Press Monaco Matin: Le prince Albert-Ier dans les mémoires

Monaco-Matin – 5 Jul 2019 T.P.

This Tuesday at sea, at the foot of the imposing Institute of Oceanography, Prince Albert II laid a wreath in the waters of the Great Blue. A gesture in memory of his great-great-grandfather, emeritus sailor and scientific explorer, Prince Albert I. This tribute took place on the fringes of the Navigators Heritage Challenge (1), a nearly 600-kilometre sailing course where crews are only allowed to use navigational instruments invented before the beginning of the 20th century; demonstrations between and following this solemn commemoration, the Sovereign unveiled the logo of the Prince Albert Ier Memorial Committee, launched in December 2018 to lay a calendar of events celebrating his life and work between 2019 and 2022 (2). It is intended to be sober and open to all aspects of the pioneering work of the man we liked to call “the learned Prince”. Different types of actors are mobilized to carry out projects of all kinds, aimed at diverse audiences, organized by a collective of dedicated sailors of many nationalities: Global Offshore Sailing Team. 2. 2019 is the year of the centenary of the creation of the International Commission for the Scientific Exploration of the Mediterranean Sea. 2022 is the year of the centenary of his death.

Translated with www.DeepL.com/Translator

Monaco-Matin – 5 Jul 2019 T.P.

Ce mardi en mer, au pied de l’imposant Institut océanographique, le prince Albert II a déposé une gerbe dans les eaux de la Grande bleue. Un geste en souvenir de son trisaïeul, marin émérite et explorateur scientifique, le prince Albert-Ier. Cet hommage s’est déroulé en marge du Navigators Heritage Challenge (1), un parcours de navigation de près de 600 kilomètres où les équipages n’ont le droit que d’utiliser des instruments de navigation inventés avant le début du XXe siècle.Des manifestations entre  et Dans la foulée de cette commémoration solennelle, le souverain a dévoilé le logo du comité de commémoration du prince AlbertIer, lancé en décembre 2018 pour pondre un calendrier de manifestations célébrant sa vie et son oeuvre entre 2019 et 2022 (2). Lequel se veut sobre et ouvert sur toutes les facettes de l’oeuvre pionnière de l’homme qu’on aimait surnommer « le Prince savant ». Différents types d’acteurs sont mobilisés pour mener à bien des projets de toutes natures, destinés à des publics diversifiés.Organisé par un collectif de marins dévoués de moult nationalités : Global Offshore Sailing Team. 2. 2019 est l’année du centenaire de la création de la commission internationale pour l’exploration scientifique de la mer Méditerranée. 2022 est l’année du centenaire de sa disparition.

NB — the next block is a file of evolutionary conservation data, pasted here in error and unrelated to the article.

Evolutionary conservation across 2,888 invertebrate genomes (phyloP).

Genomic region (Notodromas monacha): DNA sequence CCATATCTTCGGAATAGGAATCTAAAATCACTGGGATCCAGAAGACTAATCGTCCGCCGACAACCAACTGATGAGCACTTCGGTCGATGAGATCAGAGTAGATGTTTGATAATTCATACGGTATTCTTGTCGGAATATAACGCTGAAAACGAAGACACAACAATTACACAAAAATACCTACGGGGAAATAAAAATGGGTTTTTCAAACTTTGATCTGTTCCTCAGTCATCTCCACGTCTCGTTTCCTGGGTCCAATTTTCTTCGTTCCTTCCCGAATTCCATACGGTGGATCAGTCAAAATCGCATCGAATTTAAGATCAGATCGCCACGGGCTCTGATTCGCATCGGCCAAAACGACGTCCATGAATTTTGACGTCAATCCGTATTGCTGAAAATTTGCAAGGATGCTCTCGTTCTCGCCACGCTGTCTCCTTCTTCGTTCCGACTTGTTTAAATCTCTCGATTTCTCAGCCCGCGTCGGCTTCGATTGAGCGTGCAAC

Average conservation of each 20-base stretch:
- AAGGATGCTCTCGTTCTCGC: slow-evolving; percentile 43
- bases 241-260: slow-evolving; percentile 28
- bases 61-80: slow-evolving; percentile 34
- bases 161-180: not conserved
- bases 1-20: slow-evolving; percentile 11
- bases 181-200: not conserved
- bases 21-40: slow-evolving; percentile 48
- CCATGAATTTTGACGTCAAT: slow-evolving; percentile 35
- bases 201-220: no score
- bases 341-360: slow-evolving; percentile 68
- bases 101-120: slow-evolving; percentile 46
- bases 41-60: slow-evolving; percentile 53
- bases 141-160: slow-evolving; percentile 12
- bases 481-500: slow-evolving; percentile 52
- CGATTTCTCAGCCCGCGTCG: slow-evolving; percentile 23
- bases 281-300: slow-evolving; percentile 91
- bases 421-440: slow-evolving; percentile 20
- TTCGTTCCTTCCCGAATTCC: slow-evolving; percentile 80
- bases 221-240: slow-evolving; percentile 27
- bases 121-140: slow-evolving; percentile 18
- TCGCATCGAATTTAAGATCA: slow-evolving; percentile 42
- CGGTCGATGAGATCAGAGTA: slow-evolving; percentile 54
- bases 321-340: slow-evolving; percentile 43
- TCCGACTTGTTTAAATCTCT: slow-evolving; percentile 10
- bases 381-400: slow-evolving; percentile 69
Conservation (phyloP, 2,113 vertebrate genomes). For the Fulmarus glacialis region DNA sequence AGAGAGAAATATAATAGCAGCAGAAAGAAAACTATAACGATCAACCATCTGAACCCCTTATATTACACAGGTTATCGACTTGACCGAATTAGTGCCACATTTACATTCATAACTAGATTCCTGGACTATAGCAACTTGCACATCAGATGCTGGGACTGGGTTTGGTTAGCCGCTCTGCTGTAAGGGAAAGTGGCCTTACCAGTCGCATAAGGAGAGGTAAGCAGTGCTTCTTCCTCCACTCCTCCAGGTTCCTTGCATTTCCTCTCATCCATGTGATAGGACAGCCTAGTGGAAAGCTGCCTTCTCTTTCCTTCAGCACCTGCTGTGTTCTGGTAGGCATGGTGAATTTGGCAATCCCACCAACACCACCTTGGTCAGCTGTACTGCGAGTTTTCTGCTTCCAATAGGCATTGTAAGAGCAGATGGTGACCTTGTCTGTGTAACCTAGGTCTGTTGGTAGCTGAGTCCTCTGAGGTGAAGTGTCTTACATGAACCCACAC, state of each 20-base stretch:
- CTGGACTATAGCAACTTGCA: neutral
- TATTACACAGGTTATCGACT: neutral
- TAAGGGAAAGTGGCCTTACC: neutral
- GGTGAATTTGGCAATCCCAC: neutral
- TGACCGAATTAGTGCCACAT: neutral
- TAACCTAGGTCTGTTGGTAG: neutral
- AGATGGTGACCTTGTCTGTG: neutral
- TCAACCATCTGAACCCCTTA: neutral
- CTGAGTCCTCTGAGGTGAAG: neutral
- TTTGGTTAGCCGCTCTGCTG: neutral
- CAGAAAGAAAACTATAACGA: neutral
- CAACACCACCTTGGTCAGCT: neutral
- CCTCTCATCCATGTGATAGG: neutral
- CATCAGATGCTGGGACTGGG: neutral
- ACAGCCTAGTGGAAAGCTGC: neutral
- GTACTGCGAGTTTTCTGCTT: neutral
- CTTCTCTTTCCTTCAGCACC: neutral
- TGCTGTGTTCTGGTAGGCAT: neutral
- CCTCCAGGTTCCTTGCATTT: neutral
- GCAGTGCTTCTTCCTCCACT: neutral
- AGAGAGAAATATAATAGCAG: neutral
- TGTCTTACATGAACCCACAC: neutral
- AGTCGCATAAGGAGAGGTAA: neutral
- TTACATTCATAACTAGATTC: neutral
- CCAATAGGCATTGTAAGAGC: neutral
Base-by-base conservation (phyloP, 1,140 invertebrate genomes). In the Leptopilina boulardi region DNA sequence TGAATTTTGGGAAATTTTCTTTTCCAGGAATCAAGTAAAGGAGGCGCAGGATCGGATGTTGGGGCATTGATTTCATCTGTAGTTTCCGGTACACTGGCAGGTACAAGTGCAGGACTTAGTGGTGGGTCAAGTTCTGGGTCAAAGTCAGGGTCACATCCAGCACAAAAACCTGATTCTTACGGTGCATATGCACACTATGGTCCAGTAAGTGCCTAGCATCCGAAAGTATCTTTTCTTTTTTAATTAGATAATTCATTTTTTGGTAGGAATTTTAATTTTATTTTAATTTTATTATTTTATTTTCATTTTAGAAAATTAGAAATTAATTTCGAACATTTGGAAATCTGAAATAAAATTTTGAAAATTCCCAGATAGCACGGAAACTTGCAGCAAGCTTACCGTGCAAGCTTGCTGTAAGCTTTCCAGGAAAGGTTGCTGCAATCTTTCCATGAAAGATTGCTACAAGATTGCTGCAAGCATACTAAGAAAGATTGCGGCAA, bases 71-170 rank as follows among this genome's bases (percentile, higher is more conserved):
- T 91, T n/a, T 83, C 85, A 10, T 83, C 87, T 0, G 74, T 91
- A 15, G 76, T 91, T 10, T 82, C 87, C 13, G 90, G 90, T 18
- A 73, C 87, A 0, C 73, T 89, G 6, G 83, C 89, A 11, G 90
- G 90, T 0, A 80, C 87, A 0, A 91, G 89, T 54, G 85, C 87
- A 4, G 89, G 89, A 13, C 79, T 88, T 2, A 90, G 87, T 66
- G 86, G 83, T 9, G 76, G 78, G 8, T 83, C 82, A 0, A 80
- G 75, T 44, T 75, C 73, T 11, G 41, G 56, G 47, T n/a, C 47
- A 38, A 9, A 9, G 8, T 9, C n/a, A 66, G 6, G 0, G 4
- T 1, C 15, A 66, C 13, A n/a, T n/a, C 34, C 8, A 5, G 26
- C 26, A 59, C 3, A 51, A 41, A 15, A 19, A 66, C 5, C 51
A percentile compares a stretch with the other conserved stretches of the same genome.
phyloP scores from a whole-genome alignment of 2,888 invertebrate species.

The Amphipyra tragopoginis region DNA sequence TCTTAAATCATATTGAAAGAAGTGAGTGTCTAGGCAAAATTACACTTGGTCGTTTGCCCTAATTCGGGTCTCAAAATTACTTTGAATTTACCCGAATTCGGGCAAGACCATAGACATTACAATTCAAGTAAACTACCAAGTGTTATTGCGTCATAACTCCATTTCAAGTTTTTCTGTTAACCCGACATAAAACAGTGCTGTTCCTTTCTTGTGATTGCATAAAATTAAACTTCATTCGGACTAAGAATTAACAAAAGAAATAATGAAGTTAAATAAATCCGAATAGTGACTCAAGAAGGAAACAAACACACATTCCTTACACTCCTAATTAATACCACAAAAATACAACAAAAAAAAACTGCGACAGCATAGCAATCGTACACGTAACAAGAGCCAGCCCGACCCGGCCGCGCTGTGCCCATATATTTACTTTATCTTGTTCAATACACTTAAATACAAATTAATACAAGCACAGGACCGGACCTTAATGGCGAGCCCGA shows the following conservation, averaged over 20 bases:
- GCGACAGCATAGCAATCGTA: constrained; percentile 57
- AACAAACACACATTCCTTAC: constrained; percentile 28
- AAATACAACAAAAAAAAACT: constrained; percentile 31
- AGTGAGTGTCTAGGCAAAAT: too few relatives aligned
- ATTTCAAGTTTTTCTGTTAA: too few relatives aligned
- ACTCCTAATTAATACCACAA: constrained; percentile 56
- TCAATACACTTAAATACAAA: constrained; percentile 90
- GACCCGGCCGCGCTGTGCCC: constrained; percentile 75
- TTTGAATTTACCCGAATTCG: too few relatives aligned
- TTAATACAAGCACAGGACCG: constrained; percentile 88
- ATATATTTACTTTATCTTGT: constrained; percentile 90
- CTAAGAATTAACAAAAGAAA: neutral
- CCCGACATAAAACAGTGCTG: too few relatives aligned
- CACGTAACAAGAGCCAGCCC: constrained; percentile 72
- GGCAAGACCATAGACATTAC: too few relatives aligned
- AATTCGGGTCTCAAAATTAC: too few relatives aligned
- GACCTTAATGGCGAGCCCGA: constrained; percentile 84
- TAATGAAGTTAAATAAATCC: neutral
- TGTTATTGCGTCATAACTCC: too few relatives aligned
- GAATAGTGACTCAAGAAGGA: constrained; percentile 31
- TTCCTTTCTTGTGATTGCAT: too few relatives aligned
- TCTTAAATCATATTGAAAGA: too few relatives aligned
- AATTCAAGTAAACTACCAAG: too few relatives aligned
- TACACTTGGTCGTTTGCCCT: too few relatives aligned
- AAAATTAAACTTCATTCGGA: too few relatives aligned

Monaco Channel TV Report – Commémoration : dans le sillage du Prince Albert 1er

As part of the cycle of commemorations in honour of Prince Albert I, H.S.H. Prince Albert II laid a wreath at sea – as part of the Global Offshore Sailing Teams Expedition Navigators Heritage Challenge – to pay tribute to His great-great-grandfather. On this occasion, the logo commemorating the centenary of Prince Albert I was unveiled at the Yacht Club de Monaco (YCM), in the presence of Thomas Fouilleron, Director of the Archives of the Princely Palace. This event is part of the 100th anniversary of the International Commission for the Scientific Exploration of the Mediterranean Sea (CIESM).